* The move illustrates how fintechs are broadening their footprint to include the core markets for Islamic finance
* Fintech could help Islamic banks become more efficient and scale up their operations
* Islamic finance follows religious principles such as a ban on gambling and outright speculation
Canadian fintech company Goldmoney Inc has certified its gold-based financial products as sharia-compliant, the latest firm to combine blockchain technology to tap demand from Islamic investors.
The move illustrates how fintechs, companies that use innovative technology to revamp banking services, are broadening their footprint to include the core markets for Islamic finance in the Middle East and Southeast Asia.
Goldmoney provides financial products that are fully-backed by reserved gold and so fall in line with guidance issued in November by the Bahrain-based Accounting and Auditing Organization for Islamic Financial Institutions.
The firm began exploring sharia compliance in March of last year, said Alasdair Macleod, the firm’s head of research, adding its products will range from wealth management to the remittance market.
“We are already seeing growing demand from Muslim-majority countries, and take the view that being sharia-compliant will considerably raise our profile in this important market.”
Goldmoney says it has more than 1.3 million users across 150 countries and administers $1.7 billion in client assets.
New focus for Islamic finance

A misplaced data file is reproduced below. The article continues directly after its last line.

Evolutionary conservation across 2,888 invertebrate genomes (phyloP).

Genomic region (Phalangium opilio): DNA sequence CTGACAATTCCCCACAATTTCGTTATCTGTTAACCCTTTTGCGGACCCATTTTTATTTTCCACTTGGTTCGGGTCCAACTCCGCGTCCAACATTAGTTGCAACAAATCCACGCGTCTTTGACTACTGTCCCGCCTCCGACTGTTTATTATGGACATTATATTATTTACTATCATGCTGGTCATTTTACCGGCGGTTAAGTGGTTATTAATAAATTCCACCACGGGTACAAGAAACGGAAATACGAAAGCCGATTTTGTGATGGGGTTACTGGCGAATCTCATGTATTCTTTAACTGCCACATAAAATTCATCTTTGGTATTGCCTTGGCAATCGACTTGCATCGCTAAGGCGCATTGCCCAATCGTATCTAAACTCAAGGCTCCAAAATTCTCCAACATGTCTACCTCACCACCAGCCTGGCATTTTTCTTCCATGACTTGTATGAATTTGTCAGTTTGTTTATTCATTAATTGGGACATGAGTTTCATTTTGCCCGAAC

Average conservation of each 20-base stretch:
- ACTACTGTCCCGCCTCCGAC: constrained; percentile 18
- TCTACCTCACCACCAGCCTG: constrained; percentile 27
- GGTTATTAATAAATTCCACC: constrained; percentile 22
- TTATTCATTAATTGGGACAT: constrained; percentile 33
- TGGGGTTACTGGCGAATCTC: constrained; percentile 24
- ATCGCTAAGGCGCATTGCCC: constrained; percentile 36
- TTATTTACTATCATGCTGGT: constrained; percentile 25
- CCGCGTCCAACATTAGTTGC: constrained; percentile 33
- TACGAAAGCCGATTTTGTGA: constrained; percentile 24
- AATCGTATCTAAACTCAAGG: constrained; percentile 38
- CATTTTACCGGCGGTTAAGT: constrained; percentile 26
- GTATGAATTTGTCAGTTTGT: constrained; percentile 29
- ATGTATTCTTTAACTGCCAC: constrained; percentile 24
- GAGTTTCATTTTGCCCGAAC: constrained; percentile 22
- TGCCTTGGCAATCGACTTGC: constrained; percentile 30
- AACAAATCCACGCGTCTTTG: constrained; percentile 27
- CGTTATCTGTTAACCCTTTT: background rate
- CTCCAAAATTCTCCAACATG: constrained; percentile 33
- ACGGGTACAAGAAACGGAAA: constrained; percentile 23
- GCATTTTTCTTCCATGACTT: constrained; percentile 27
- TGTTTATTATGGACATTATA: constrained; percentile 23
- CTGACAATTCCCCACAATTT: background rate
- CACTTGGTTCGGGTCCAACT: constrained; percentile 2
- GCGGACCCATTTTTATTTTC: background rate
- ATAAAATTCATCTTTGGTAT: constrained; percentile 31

Blockchain, a system that first emerged to facilitate digital currency bitcoin, involves a shared electronic ledger that allows all parties to track information through a secure network, removing the need for third-party verification.
Islamic finance follows religious principles such as a ban on gambling and outright speculation, but until now the sector has focused on traditional retail banking services.
Fintech, however, could help Islamic banks become more efficient and scale up their operations, according to the central bank of Malaysia, which said last year it was reviewing regulations to address fintech firms.
Islamic banks in Malaysia hold around a fifth of total assets and some are already involved in fintech ventures.
In February, a group of six Islamic lenders launched an internet-based investment platform to serve as a central marketplace to finance small and medium-sized businesses.
Malaysia-based HelloGold has also launched a sharia-compliant online platform that uses blockchain. This allows for more direct transactions and lower costs, said chief executive Robin Lee.
While it’s too early to determine fintech firms’ impact on financial stability, potential regulations could help ensure consumer protection, Lee added.
“Promoting competition is key as fintechs are likely to target under-served consumers and the unbanked and to drive cost to consumers down.”
HelloGold is currently rolling out its product in Malaysia with plans to enter Indonesia, the Philippines and Thailand later this year, and China by 2019.